The charge of sexual assault under Spanish law can carry a punishment ranging from a fine to four years in prison.
“The high court often tackles crimes with an international dimension, such as terrorism or organised crime. It is involved in this case because the alleged assault by Mr Rubiales took place in Australia,” BBC Madrid correspondent Guy Hedgecoe explained.
Spanish prosecutors opened a preliminary investigation on 28 August, looking into whether the incident amounts to a crime of sexual assault.
At the time, Spain’s top criminal court said it was opening its investigation in light of the “unequivocal nature” of 33-year-old Hermoso’s statements, saying it was necessary “to determine their legal significance”.
Earlier this month, Spain’s national sports tribunal (TAD) opened a misconduct case against him, ruling he had committed a “serious offence” by kissing Hermoso.
However, the TAD stopped short of the “very serious offence” the government had requested, that would have led to his suspension.
20 August – During the ceremony following the World Cup final, Spain forward Jenni Hermoso is first embraced then kissed on the lips by Luis Rubiales.
Hermoso later reacts to the kiss during a live stream and says she “did not enjoy” it.
21 August – Rubiales issues an apology saying he is “sorry for those who were offended” after being fiercely criticised by other footballers, the media and even by the Spanish prime minister, some of whom called on him to step down.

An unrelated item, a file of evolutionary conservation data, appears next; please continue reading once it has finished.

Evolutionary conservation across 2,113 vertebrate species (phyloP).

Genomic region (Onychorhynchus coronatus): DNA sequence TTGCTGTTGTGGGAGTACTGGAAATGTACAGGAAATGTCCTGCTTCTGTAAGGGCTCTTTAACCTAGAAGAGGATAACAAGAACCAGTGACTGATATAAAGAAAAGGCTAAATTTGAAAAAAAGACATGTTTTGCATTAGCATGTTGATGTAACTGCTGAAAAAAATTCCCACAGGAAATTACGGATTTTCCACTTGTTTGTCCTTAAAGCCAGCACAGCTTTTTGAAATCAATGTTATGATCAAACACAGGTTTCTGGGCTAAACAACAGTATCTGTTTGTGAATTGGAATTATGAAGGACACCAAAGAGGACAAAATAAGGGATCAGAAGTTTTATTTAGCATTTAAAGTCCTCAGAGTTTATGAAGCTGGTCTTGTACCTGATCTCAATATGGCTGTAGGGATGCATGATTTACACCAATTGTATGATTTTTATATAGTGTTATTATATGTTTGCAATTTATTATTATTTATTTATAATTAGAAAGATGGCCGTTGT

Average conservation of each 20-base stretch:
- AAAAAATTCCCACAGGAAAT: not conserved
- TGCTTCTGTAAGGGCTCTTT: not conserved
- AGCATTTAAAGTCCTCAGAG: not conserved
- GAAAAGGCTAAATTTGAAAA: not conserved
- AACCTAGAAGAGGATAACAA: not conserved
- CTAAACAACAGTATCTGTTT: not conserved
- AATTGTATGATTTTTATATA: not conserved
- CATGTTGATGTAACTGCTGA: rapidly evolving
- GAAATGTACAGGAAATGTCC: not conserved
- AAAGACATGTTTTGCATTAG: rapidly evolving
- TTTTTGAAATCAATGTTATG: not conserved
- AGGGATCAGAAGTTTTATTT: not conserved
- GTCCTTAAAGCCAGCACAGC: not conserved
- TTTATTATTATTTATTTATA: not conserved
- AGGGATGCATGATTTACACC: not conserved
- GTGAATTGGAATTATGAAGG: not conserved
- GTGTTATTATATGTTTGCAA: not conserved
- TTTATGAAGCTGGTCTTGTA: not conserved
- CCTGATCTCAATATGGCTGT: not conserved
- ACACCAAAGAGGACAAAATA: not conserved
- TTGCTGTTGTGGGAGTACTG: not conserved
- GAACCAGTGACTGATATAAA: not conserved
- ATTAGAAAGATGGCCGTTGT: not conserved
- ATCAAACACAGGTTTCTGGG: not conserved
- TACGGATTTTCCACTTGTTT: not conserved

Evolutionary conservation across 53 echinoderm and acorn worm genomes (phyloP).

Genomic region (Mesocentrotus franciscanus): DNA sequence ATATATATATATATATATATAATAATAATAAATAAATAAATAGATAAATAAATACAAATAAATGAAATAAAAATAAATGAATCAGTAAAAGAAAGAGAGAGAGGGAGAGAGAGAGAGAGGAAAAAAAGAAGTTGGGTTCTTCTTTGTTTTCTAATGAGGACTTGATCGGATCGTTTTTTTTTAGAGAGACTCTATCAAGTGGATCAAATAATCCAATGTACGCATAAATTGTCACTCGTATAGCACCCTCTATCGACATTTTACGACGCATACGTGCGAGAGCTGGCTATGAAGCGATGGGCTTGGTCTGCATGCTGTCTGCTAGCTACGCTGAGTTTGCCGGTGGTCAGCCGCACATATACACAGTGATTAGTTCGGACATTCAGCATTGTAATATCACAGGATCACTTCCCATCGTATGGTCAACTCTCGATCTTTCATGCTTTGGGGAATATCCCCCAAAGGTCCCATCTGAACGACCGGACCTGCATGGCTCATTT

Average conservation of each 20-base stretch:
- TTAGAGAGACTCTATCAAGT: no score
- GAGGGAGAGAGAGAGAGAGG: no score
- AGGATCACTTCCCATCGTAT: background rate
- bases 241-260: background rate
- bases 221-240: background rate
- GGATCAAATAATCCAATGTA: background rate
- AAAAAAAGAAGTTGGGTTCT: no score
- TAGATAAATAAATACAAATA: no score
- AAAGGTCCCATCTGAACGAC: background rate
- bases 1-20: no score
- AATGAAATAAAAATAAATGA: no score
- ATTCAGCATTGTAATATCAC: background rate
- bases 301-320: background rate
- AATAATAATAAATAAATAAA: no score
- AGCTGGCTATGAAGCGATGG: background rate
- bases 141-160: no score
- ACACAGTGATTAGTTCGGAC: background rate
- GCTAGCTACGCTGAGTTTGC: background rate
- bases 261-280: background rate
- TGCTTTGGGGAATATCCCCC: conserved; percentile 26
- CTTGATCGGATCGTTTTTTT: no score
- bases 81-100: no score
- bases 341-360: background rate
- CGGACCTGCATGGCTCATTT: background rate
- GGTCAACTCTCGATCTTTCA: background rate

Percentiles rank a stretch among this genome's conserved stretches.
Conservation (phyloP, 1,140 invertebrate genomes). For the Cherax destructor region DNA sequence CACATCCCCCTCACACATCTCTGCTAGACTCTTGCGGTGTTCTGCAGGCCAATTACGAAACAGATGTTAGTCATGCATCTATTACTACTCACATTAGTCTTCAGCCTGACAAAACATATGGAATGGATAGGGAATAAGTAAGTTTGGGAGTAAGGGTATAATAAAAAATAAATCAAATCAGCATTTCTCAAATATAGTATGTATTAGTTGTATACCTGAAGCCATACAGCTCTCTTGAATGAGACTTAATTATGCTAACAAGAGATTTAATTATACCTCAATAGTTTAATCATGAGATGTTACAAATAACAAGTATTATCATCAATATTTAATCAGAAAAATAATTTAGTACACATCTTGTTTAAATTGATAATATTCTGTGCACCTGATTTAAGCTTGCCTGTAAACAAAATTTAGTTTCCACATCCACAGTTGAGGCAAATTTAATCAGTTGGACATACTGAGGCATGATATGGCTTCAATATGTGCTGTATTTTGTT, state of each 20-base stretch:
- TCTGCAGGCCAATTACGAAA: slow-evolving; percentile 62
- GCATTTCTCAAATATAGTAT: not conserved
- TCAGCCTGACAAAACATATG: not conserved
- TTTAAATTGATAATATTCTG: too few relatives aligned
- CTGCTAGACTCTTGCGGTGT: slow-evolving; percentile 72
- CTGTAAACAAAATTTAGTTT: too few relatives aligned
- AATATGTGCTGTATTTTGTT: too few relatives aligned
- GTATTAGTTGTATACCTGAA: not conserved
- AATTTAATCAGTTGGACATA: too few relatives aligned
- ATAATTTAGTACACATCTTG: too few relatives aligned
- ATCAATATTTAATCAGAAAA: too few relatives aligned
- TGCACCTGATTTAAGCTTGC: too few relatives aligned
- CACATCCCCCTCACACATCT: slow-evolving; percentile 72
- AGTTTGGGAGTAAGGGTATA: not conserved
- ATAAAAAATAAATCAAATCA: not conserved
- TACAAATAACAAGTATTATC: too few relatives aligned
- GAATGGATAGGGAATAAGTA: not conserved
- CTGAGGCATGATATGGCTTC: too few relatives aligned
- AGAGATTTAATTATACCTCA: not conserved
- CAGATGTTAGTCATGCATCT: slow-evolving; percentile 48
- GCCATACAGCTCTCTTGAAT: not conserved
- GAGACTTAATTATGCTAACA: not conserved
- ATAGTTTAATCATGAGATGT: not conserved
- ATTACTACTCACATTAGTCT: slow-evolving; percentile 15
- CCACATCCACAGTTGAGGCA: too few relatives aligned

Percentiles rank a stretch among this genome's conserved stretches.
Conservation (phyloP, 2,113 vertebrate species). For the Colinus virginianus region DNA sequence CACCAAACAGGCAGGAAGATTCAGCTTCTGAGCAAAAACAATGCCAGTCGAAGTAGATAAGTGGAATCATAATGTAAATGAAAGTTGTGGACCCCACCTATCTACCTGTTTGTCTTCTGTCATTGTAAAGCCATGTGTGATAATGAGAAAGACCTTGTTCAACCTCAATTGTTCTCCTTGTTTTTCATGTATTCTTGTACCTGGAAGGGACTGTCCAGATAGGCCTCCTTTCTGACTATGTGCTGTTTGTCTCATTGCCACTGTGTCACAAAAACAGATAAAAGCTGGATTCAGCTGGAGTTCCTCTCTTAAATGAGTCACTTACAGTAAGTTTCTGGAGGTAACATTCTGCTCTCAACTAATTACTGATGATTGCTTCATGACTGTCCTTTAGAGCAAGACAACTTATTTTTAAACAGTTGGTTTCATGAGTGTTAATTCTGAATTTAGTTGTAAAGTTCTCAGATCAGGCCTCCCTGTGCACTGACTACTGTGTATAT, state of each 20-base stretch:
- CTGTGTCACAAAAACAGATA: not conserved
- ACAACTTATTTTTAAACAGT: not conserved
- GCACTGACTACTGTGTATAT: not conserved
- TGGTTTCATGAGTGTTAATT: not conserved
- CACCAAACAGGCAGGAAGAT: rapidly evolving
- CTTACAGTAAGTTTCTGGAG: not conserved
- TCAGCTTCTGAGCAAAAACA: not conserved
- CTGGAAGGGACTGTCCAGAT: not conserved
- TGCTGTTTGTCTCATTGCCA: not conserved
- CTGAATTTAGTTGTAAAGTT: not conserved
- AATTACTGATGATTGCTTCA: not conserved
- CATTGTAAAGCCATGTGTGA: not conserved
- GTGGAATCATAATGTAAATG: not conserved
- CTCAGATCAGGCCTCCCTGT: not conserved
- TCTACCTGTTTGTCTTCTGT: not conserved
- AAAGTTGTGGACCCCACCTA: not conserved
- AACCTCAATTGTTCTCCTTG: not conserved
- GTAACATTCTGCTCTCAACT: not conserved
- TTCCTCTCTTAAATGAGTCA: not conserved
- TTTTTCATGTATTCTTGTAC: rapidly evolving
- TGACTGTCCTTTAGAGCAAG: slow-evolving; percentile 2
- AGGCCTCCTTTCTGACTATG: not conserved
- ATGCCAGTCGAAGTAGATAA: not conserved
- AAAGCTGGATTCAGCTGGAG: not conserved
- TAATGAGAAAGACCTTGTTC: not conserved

24 August – World football’s governing body Fifa opens disciplinary proceedings to examine Rubiales’ actions.
25 August – A defiant Rubiales insists at a Spanish FA emergency meeting that he will not resign, and calls the kiss “consensual”.
25 August – The Spanish government says it is beginning legal proceedings seeking to suspend Rubiales, with the Spanish secretary of sport saying he “wants this to be Spanish football’s MeToo moment”.
25 August – Later that day, Hermoso releases a statement on Instagram rebuffing Rubiales’ claims, saying that “at no time… was his kiss ever consensual”.
25 August – 81 Spanish players – including all 23 who went to the Women’s World Cup – announce they will not play for Spain’s women’s team until Rubiales is removed from his position.
26 August – The Spanish football federation says it will take legal action over “each falsehood that is spread”.
26 August – Fifa announces it is provisionally suspending Rubiales pending the outcome of its disciplinary proceedings.
26 August – World Cup-winning head coach Jorge Vilda criticises Rubiales while his entire coaching staff resigns in protest against the federation president.
27 August – The federation’s delegate for sexual violence protocol confirms an internal investigation into events is under way.
28 August – Rubiales’ mother goes on hunger strike in a church in his hometown of Motril, while regional heads of Spanish football demand Rubiales’ resignation.
30 August – Uefa president Aleksander Ceferin describes Rubiales’ behaviour as “inappropriate” – but calls for Fifa’s investigation to be allowed to run its course.
31 August – England manager Sarina Wiegman says the crisis surrounding Spanish football “really hurts” and shows there is still a “long way to go” in the women’s game and society.
4 September – Spain’s men’s national team condemn Rubiales’ “unacceptable behaviour”.
5 September – Vilda is sacked as Spain head coach, 16 days after leading the team to World Cup victory.
6 September – Hermoso formally submits a complaint about Rubiales to Spain’s national prosecutor’s office.
8 September – Spain’s national prosecutor’s office files a complaint to the high court from Hermoso about Rubiales.
10 September – Rubiales announces his resignation.